Taliban Vow ‘No Revenge’ Against Fellow Afghans Who Worked With US Forces

Aug 19, 2021

During their first press conference since retaking control of Afghanistan, Taliban representatives on Tuesday vowed not to seek retribution against fellow Afghans who worked with U.S. occupation forces and said the new government will respect the rights of women—with the caveat that they must adhere to the group’s interpretation of Sharia law.

“Whoever has worked in the military, in translation, we have given amnesty to everybody. There is no revenge,” Taliban spokesperson Zabihullah Mujahid said from the capital of Kabul as the U.S. resumed evacuation flights for Americans and some Afghans who worked with U.S. forces, which have been in the country since the disastrous 2001 invasion.

“We have given amnesty to everybody,” Mujahid added. “We want them to give us forgiveness.”

Taliban officials are currently in talks to form a government following the swift collapse of the U.S.-backed regime headed by former President Ashraf Ghani, who fled the country as Taliban fighters advanced on Kabul over the weekend.

Mujahid said Tuesday that women “should be in [the] government structure according to Shariah law,” adding that women are “a very important part of our society” and should be able to work and go to school.

If Afghan women “continue to live according to Sharia, we will be happy, they will be happy,” said Mujahid.

Medea Benjamin, co-founder of the women-led anti-war group CodePink, noted that Mujahid qualified his expressions of support for women’s rights as “within the framework of Sharia norms.”

“There’s the rub,” Benjamin said. “How will that be interpreted?”

During the Taliban’s previous stint in power between 1996 and 2001, Al Jazeera reported, “women could not work, girls were not allowed to attend school, and women had to cover their face and be accompanied by a male relative if they wanted to venture out of their homes.”

“Women who broke the rules sometimes suffered humiliation and public beatings by the Taliban’s religious police under the group’s ultra-strict interpretation of Islamic law,” Al Jazeera added.

Benjamin also responded skeptically to Mujahid vow of “no revenge” against Afghans who worked with the U.S. and the former government, while describing the comments as a positive signal.

“Taliban spokesperson is saying that all Afghans, even those who worked with the U.S. and fought the Taliban, have amnesty and will not be harmed,” Benjamin tweeted. “Can we believe this? Not sure, especially as there are many rogue elements [of the Taliban]. But it is great he is saying this.”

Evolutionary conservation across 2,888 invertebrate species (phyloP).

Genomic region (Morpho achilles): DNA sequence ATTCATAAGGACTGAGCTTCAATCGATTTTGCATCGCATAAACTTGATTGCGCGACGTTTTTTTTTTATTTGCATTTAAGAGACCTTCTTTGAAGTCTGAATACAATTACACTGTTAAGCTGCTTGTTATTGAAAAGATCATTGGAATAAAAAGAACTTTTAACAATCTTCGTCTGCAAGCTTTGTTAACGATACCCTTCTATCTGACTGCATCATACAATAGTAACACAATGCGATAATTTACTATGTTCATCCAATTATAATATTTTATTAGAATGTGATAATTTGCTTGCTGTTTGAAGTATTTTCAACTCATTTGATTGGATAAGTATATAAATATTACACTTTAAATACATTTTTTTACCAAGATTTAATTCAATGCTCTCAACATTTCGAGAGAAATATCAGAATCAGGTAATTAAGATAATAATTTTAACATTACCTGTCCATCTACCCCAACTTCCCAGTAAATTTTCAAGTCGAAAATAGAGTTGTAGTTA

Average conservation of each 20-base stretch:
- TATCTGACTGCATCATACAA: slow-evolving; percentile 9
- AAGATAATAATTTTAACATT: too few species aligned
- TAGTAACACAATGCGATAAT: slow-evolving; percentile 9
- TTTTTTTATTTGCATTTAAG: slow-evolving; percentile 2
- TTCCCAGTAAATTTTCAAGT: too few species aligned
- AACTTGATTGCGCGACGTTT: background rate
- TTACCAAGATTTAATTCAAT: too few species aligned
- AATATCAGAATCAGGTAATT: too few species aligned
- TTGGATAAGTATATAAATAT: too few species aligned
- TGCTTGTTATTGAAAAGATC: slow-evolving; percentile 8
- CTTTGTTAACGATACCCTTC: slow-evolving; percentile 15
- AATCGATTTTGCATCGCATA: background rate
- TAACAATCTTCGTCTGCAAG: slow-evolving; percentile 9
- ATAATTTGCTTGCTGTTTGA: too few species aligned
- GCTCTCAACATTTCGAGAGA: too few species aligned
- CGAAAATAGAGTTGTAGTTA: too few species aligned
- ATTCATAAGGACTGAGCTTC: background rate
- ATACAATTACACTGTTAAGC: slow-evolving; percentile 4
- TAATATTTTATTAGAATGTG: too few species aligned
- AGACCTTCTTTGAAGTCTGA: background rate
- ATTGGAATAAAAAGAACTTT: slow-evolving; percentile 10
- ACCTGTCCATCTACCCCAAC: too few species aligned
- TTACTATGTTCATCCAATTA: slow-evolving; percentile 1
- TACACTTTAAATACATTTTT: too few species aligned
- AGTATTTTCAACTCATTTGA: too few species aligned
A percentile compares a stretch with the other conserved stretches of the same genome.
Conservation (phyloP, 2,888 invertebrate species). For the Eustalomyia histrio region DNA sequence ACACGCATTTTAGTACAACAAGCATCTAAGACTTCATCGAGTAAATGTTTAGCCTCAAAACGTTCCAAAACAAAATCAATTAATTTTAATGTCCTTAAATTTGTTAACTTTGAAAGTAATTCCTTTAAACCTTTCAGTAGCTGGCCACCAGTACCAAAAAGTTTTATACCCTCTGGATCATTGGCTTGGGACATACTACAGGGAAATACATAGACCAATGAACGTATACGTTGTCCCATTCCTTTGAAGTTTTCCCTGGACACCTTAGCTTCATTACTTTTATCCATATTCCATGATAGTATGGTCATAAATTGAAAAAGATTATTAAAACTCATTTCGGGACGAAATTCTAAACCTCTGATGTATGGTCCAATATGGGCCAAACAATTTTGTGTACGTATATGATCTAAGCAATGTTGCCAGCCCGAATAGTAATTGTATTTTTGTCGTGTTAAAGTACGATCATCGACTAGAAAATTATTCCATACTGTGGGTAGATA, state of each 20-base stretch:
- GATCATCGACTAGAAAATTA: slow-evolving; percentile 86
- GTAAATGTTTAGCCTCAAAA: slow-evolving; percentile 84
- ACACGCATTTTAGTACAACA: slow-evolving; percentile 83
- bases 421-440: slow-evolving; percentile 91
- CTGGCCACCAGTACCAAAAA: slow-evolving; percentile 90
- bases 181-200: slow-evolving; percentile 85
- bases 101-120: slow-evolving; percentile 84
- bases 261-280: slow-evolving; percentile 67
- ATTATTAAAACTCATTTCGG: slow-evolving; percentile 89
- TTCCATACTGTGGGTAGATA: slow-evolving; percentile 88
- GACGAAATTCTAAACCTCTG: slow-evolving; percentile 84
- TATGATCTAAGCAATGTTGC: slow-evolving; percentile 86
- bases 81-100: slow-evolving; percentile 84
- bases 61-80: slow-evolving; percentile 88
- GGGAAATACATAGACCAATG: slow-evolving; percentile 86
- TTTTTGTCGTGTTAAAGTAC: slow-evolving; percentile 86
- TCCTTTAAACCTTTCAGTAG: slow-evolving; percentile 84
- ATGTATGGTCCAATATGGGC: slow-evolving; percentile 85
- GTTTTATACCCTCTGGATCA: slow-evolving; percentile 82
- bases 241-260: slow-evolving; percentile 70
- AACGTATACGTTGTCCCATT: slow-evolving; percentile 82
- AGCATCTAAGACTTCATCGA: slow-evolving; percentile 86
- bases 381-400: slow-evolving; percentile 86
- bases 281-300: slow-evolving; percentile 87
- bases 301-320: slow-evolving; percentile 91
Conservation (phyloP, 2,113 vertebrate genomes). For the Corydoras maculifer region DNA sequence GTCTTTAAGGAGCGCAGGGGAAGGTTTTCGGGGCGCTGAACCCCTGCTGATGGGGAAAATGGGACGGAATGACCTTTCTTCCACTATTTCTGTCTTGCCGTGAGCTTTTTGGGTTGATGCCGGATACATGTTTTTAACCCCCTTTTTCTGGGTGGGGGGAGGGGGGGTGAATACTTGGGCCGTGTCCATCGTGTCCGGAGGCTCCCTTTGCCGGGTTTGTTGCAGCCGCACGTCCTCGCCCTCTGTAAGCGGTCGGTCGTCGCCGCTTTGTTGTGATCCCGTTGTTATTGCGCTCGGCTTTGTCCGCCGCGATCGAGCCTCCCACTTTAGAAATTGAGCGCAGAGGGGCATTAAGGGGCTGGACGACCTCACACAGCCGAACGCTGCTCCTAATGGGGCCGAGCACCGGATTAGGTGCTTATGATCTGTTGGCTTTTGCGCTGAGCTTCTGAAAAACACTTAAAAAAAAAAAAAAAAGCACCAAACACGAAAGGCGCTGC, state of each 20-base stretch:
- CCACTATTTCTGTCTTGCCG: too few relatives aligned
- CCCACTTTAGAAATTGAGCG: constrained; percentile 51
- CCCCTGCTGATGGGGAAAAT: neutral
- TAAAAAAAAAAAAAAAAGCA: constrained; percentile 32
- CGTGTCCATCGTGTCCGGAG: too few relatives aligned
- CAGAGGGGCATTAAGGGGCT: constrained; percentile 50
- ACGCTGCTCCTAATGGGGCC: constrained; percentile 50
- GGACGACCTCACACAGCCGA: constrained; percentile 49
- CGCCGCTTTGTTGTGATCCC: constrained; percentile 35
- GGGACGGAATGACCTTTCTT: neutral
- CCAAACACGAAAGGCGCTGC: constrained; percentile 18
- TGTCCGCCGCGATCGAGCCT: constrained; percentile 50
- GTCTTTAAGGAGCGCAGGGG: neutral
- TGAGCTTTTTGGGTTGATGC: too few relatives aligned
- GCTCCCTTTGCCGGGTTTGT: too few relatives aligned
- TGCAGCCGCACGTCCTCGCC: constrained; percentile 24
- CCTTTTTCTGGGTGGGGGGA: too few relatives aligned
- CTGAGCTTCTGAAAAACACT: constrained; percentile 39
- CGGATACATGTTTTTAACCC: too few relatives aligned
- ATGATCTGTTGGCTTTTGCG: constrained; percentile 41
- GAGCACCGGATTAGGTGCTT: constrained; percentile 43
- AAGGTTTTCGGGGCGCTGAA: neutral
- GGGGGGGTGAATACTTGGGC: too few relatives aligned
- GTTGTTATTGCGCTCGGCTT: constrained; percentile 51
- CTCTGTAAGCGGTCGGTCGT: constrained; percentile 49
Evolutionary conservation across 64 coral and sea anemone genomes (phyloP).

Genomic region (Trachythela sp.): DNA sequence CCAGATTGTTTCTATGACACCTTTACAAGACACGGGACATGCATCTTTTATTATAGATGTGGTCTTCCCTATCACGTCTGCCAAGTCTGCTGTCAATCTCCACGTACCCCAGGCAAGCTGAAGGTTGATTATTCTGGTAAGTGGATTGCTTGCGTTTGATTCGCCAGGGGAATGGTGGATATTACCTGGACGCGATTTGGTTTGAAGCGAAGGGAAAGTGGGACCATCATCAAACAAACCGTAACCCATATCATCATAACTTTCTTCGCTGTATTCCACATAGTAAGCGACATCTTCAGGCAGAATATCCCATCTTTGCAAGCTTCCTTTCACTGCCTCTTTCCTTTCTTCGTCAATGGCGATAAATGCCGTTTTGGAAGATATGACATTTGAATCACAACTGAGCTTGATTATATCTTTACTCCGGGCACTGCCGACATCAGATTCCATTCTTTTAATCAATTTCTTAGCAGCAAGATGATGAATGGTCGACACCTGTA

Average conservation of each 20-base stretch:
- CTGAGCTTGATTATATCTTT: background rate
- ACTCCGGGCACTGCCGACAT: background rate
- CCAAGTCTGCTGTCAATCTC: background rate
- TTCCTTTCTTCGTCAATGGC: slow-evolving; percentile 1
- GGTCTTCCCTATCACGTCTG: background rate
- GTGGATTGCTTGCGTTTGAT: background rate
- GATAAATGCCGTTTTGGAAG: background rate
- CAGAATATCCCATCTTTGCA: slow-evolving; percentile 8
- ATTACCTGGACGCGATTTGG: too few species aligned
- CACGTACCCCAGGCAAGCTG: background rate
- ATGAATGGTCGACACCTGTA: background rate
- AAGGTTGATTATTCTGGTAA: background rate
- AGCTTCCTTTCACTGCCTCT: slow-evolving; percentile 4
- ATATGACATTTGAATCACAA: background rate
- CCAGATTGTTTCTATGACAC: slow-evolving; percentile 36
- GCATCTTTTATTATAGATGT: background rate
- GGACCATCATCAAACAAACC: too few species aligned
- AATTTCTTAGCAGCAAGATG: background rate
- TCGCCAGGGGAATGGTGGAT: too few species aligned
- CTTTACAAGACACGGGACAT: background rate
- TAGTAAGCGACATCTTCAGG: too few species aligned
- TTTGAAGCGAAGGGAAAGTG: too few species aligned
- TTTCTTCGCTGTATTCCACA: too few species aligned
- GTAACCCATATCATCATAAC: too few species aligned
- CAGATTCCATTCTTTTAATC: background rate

The press conference came as the U.S. military continued evacuation flights out of Kabul after they were briefly halted on Monday in an effort to clear the tarmac of people desperately attempting to flee Afghanistan, which has long been in a state of humanitarian crisis, with women and children disproportionately impacted.

According to Brown University’s Costs of War project, 3.2 million Afghans have been internally displaced since 2001, the year the U.S. invaded the country. During the two decades-long war, more than 47,000 Afghan civilians were killed, the Costs of War project estimates.

The United Nations Children’s Fund (UNICEF) said Tuesday that roughly 18 million people across Afghanistan are in urgent need of humanitarian assistance and around a third of the country’s children are expected to be severely malnourished this year.

“Women and girls are paying the price of decades of failed U.S. policy,” the global women’s rights organization MADRE said in a statement Monday. “From the earliest days of the U.S. war in Afghanistan, women’s rights justifications were conscripted to rally support. Instead, the U.S. trained and funded armed groups in Afghanistan that have committed atrocities, including terrible violence against women.”

“In its efforts to defeat the Taliban, the U.S. allied itself with warlords, many of whom came to hold prominent government positions and continued to violate rights with impunity,” the group added. “Ultimately, the U.S. spent almost 1,000 times more money on its military intervention than on women’s rights efforts.”

During a briefing on Tuesday, UNICEF’s Mustapha Ben Messaoud said he is “quite optimistic” that humanitarian aid will continue to be distributed in Afghanistan, noting that “we have not [had] a single issue with the Taliban” at UNICEF field offices in the country.

Rupert Colville, a spokesperson for U.N. High Commissioner for Human Rights Michelle Bachelet, urged Taliban leaders to uphold their vows to protect the rights of women and girls and stick to their commitment not to pursue reprisals against Afghans who worked with U.S. forces.

“We call on the Taliban to demonstrate through their actions, not just their words, that the fears for the safety of so many people from so many different walks of life are addressed,” said Colville.

Author:

JAKE JOHNSON

This article has been republished from Common Dreams under a creative commons licence.

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